- SAST: Static application security testing analyzes program source code to identify security vulnerabilities. The SAST methodology guides developers to begin testing their application at early development stages without executing a functional component. This approach discovers application source code security flaws early and avoids leaving security issues to later development phases. This decreases development time and enhances overall program security.
- DAST: Dynamic application security testing scans software applications in real time against leading vulnerability sources to find security flaws or open vulnerabilities. DAST tests the running application and has no access to its source code. DAST is a form of closed-box testing that stimulates an outside attacker's perspective. It assumes the tester does not know the application's inner functions. It can detect security vulnerabilities that SAST cannot, such as those that appear only during the program runtime.
Because DAST tests require a complete working application, reserve them for a later phase in your application development process. Testers need to interact with the application: provide inputs, check outputs, and simulate other actions typical of user interactions.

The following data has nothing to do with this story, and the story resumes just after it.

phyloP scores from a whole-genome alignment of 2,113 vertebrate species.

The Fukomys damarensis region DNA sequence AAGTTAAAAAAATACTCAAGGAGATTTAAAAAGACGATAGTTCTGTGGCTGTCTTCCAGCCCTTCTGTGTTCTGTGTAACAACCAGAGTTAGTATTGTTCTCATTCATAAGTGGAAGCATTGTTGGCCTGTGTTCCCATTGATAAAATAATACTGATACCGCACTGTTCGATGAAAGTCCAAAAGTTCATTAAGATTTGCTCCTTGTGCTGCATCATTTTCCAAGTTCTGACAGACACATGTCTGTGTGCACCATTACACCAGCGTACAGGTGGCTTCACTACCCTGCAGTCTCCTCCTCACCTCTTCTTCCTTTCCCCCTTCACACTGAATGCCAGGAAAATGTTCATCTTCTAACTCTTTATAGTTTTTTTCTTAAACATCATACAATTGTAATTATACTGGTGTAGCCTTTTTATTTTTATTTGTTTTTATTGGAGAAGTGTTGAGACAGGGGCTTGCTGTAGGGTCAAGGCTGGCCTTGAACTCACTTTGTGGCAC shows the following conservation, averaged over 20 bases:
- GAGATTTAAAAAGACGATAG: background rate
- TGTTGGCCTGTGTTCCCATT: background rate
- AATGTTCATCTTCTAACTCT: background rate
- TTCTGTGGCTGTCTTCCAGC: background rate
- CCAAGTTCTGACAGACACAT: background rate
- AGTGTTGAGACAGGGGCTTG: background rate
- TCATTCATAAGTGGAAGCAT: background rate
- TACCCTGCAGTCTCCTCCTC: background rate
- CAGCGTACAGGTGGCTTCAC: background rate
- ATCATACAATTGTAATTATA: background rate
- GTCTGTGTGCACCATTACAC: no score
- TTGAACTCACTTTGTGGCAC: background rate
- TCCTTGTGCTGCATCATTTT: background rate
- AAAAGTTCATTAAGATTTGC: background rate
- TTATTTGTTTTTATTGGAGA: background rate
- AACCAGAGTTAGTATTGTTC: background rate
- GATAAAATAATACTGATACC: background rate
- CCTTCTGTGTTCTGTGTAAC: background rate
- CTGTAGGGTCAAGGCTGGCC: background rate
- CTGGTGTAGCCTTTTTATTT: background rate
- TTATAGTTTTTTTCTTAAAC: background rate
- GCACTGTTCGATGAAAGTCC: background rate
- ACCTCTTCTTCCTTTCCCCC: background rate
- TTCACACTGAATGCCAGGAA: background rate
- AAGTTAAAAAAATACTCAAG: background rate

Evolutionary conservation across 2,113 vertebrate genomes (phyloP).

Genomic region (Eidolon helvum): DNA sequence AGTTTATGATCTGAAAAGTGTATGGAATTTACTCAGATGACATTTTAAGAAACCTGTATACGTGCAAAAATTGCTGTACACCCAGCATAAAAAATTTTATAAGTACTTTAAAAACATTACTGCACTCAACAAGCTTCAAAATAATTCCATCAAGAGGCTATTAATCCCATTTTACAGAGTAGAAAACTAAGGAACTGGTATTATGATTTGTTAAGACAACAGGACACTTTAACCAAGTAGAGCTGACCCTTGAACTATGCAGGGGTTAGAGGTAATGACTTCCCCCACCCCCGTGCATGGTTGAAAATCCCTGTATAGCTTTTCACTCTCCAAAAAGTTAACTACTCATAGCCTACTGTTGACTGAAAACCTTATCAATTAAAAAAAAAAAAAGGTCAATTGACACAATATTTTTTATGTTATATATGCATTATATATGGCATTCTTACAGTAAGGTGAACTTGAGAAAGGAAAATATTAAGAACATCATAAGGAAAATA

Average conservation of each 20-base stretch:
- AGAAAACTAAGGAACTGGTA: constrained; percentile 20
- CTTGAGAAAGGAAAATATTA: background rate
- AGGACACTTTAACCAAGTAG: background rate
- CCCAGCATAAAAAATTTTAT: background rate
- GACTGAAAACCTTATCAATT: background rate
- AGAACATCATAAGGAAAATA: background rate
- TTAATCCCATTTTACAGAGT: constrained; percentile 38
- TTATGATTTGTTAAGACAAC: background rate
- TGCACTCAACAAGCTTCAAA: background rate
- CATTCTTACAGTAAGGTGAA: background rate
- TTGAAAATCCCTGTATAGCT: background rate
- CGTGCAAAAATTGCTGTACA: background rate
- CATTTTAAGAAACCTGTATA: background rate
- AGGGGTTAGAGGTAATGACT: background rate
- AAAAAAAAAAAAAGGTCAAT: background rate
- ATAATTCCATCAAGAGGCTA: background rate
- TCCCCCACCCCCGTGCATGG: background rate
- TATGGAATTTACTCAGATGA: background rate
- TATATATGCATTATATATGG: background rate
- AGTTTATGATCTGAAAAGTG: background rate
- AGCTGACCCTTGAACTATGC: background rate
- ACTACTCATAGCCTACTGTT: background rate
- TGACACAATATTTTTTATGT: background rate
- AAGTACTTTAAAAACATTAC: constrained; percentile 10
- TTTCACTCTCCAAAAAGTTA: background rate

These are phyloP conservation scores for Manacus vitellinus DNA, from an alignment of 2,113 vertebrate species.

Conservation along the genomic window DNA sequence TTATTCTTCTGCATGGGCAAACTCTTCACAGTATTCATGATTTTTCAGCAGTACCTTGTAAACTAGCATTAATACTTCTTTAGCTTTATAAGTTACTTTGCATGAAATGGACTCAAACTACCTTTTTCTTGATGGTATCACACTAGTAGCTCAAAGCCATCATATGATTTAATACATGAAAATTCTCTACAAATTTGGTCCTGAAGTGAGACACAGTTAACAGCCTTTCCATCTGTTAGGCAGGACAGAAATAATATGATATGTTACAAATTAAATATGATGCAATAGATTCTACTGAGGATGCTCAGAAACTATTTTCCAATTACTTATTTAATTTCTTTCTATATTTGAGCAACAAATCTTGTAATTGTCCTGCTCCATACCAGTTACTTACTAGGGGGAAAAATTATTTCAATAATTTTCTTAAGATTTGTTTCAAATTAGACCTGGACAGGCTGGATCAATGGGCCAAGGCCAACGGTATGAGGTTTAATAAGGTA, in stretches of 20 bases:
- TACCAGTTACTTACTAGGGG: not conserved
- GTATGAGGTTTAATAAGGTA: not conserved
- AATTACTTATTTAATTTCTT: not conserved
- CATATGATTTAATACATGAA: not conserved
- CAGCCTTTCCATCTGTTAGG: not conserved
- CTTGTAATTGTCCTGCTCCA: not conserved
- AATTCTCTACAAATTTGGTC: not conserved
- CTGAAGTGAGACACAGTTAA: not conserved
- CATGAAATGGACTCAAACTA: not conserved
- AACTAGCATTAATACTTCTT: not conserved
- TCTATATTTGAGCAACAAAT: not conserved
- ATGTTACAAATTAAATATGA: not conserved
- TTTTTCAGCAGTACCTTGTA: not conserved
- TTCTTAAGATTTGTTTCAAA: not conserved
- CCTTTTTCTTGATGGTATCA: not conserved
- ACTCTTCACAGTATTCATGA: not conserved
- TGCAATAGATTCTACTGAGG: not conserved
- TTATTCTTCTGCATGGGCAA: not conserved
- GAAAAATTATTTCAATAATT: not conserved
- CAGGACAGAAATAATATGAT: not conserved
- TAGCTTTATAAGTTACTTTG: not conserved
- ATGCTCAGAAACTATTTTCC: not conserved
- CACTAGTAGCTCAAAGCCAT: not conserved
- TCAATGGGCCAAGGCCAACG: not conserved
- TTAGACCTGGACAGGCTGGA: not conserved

4. Effective Configuration Management Database (CMDB)
CMDB being up to date is the most important aspect of a successful vulnerability program. It is key to understand the organization's software asset and configuration management process. Configure discovery tools for the transparent discovery of software configurations. Update CMDB and Map configuration items to services and applications.
I will conclude that the implementation of effective vulnerability management in organizations having a high-paced environment with development and IT operations teams with automated pipelines is very important. Considering the current situation in the industry, prevention of security breaches and cyber-attacks is extremely important, and it's like breath. This can be achieved by bringing on the security aspect early and all phases of the software development life cycle and timely remediating the vulnerabilities.